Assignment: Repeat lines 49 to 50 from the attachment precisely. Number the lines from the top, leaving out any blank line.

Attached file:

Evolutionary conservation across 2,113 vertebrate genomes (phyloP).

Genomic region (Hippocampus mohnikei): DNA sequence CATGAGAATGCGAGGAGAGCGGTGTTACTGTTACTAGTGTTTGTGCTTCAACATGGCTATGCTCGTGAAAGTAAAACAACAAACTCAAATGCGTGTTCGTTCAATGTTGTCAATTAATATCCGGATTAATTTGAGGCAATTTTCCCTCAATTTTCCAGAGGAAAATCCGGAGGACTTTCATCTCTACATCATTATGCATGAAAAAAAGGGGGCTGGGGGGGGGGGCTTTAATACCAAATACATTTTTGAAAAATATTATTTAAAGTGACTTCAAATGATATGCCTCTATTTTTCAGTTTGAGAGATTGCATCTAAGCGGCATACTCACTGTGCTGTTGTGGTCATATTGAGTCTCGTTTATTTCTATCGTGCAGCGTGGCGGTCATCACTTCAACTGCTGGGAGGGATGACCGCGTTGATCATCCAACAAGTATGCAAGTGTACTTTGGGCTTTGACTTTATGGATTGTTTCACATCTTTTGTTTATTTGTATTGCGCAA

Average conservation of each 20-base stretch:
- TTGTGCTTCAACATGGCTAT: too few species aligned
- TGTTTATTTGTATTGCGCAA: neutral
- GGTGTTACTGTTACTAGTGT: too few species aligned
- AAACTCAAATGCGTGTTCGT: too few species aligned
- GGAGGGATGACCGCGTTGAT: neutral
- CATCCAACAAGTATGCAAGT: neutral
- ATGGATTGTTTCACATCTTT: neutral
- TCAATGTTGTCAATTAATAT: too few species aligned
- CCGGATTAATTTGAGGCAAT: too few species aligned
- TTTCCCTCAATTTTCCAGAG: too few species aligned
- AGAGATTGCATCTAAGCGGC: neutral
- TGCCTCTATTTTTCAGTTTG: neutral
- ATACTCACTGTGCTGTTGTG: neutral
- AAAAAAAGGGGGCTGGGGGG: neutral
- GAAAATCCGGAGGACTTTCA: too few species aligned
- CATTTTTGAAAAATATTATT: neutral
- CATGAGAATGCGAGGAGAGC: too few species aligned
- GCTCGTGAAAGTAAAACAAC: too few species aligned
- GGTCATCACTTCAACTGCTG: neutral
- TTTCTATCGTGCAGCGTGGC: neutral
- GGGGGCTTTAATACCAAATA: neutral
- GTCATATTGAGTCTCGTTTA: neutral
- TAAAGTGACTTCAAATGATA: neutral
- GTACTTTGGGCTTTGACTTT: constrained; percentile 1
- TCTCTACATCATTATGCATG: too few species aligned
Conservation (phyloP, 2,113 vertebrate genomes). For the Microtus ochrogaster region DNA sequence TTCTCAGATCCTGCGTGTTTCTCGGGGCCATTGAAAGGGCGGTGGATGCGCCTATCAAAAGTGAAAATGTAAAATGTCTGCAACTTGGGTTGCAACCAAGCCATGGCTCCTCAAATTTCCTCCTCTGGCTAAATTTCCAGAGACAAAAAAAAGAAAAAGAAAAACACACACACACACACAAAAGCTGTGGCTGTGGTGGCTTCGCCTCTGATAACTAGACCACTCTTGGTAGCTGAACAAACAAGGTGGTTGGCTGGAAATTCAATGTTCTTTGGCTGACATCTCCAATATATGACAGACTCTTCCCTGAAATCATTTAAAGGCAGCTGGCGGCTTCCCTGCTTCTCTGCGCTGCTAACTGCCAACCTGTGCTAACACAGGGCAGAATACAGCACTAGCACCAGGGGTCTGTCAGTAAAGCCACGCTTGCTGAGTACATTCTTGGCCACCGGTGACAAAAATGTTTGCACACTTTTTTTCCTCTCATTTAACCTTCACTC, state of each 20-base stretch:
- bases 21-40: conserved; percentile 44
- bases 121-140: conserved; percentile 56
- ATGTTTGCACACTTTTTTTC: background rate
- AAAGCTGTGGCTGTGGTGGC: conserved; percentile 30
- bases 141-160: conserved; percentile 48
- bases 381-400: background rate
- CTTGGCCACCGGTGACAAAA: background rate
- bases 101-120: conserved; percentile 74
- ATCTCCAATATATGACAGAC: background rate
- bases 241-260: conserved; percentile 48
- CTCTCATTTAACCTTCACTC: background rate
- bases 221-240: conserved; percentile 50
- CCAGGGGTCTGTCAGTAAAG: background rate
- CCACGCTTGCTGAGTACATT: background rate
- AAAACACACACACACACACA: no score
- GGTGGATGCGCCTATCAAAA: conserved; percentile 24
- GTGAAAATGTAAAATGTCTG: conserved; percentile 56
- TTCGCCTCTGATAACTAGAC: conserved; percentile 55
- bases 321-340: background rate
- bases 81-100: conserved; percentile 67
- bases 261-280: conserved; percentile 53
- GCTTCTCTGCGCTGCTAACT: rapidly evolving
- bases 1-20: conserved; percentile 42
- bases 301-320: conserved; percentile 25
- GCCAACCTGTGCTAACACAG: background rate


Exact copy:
- bases 81-100: conserved; percentile 67
- bases 261-280: conserved; percentile 53